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  1. Gerhard Minnameier (2012). A Cognitive Approach to the 'Happy Victimiser'. Journal of Moral Education 41 (4):491-508.
    The happy victimiser phenomenon has puzzled many researchers in the field of moral development. After having learnt and internalised what is morally right and wrong, young children tend to attribute positive feelings to observed models of their age who explicitly harm other children. This has been mainly explained as a lack of moral motivation or an insufficiently developed moral self. On both accounts, happy victimising is seen as an educational problem and understood in terms of a gap between moral judgement (...)
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  2. Gerhard Minnameier (2011). Lawrence Kohlberg: An Introduction. Journal of Moral Education 40 (4):539-541.
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  3. Gerhard Minnameier (2010). Abduction, Induction, and Analogy. In. In W. Carnielli L. Magnani (ed.), Model-Based Reasoning in Science and Technology. 107--119.
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  4. Gerhard Minnameier (2004). Peirce-Suit of Truth – Why Inference to the Best Explanation and Abduction Ought Not to Be Confused. Erkenntnis 60 (1):75-105.
    It is well known that the process of scientific inquiry, according to Peirce, is drivenby three types of inference, namely abduction, deduction, and induction. What isbehind these labels is, however, not so clear. In particular, the common identificationof abduction with Inference to the Best Explanation (IBE) begs the question,since IBE appears to be covered by Peirce's concept of induction, not that of abduction.Consequently, abduction ought to be distinguished from IBE, at least on Peirce's account. The main aim of the paper, (...)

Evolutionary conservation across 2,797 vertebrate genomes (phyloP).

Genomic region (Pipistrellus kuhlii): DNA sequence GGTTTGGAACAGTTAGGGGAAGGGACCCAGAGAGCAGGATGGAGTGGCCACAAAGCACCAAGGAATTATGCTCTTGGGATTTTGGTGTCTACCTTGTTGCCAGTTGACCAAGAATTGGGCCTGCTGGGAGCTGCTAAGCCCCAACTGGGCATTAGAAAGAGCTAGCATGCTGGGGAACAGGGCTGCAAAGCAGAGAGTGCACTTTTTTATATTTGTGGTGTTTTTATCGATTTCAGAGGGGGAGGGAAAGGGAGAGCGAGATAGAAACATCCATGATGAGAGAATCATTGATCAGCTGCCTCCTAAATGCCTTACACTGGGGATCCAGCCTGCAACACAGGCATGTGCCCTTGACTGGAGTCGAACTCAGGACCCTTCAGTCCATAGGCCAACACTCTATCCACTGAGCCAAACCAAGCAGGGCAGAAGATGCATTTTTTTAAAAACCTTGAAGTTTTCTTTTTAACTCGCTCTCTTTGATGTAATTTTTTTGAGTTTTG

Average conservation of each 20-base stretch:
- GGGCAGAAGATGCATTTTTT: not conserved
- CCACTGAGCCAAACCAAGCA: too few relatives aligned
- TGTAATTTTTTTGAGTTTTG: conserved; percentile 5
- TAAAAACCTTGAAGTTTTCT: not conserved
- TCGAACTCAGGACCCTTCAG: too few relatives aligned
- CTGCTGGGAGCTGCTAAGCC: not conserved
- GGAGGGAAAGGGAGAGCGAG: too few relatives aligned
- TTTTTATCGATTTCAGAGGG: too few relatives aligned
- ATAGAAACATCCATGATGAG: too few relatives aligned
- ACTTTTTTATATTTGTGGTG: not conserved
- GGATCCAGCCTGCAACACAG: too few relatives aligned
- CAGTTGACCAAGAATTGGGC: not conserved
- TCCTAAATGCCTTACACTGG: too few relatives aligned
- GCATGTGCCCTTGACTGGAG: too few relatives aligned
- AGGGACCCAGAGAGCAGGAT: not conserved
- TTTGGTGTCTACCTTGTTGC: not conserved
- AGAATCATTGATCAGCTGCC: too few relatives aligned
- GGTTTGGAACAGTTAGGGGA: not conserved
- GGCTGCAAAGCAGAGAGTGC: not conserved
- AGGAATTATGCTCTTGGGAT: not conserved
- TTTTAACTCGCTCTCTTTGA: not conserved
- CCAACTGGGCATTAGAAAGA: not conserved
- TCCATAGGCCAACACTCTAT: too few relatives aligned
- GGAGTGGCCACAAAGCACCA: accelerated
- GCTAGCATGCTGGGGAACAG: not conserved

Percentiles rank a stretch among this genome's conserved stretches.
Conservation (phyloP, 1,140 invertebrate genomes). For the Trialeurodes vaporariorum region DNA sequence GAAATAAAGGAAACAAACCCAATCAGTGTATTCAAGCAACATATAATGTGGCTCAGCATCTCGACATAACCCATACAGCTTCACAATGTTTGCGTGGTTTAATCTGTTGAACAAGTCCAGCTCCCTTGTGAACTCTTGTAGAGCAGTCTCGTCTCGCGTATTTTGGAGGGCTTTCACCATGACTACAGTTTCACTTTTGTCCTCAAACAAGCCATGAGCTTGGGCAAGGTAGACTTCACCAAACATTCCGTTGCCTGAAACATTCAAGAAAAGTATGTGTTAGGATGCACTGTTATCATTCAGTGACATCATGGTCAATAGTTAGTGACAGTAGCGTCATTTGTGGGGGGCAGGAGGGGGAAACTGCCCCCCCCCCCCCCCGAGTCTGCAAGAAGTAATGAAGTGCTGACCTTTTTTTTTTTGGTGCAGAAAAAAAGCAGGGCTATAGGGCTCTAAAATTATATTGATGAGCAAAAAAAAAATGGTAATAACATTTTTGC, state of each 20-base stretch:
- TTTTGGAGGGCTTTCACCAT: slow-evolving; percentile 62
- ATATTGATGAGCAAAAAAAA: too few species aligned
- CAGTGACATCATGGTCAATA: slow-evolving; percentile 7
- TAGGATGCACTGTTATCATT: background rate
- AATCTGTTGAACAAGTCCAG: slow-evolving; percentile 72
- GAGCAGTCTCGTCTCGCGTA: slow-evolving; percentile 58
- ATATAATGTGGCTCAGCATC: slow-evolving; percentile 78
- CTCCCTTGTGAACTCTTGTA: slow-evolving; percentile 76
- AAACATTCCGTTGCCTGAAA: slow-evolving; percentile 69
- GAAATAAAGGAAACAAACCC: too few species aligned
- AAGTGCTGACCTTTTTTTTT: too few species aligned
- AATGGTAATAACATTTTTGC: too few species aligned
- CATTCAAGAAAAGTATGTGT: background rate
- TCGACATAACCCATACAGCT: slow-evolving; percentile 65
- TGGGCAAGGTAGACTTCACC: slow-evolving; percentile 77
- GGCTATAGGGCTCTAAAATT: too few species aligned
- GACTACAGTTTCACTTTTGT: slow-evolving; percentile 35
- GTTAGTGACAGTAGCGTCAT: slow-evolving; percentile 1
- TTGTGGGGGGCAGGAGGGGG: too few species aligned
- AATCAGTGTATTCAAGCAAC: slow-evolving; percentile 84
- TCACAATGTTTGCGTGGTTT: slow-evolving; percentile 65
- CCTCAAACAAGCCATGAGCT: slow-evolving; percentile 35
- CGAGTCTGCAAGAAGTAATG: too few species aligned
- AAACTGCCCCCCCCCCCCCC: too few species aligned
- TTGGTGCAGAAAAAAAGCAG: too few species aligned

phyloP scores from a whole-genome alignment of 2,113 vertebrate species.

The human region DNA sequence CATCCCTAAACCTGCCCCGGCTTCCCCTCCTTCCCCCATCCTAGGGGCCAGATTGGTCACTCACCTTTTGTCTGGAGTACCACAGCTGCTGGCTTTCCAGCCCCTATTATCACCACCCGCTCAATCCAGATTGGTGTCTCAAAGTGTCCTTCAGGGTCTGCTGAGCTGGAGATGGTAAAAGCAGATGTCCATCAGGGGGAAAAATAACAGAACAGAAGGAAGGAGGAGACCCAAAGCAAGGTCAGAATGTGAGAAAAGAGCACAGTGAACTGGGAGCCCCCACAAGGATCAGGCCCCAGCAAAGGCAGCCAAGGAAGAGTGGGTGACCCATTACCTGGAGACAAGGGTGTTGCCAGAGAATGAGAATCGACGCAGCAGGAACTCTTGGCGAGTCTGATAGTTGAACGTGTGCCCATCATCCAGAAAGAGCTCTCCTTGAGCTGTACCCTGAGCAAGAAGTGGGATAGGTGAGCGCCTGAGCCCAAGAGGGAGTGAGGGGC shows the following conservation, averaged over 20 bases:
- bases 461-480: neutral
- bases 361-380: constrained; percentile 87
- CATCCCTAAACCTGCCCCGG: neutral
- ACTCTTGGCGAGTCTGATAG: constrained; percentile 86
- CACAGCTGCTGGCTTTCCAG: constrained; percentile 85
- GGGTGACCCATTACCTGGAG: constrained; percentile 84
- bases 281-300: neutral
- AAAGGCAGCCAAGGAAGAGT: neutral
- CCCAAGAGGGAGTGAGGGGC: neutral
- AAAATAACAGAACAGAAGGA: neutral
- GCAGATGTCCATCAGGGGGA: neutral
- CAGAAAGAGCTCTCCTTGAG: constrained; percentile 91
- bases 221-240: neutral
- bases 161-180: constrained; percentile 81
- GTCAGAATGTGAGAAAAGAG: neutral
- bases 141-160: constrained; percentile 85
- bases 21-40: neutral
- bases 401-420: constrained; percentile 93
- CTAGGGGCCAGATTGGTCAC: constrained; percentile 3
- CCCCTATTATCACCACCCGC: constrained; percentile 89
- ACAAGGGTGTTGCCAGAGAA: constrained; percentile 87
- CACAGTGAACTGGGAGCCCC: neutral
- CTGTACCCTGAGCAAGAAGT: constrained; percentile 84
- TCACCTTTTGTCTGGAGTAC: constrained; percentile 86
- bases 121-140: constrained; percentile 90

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  5. Gerhard Minnameier (2001). A New "Stairway to Moral Heaven"? A Systematic Reconstruction of Stages of Moral Thinking Based on a Piagetian "Logic" of Cognitive Development. Journal of Moral Education 30 (4):317-337.
    One of the main deficiencies of the Kohlberg theory is that it has never lived up to the claim of being a structural developmental theory. First of all, it has never been shown, what specific problems arise at each stage and how these are resolved at the following one (integrating all lower stages). The present approach tries to fill this gap by starting from an elaborated developmental logic, which is then applied to the field of moral thinking. Thus, stages are (...)
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  6. Klaus Beck, Karin Heinrichs, Gerhard Minnameier & Kirsten Parche-Kawik (1999). Homogeneity of Moral Judgement?-Apprentices Solving Business Conflicts. Journal of Moral Education 28 (4):429-443.
    In an ongoing longitudinal study, which started in 1994, we are examining the moral development of business apprentices (sensu Kohlberg). The focal point of this project is a critical analysis of Kohlberg's thesis of homogeneity, according to which people should judge every moral issue from the point of view of their "modal" stage (i.e. the most frequently used stage of moral reasoning) regardless of any situation-specificity. Empirical data-even Kohlberg's own-however, show that an individual's judgements are usually spread around her/his modal (...)
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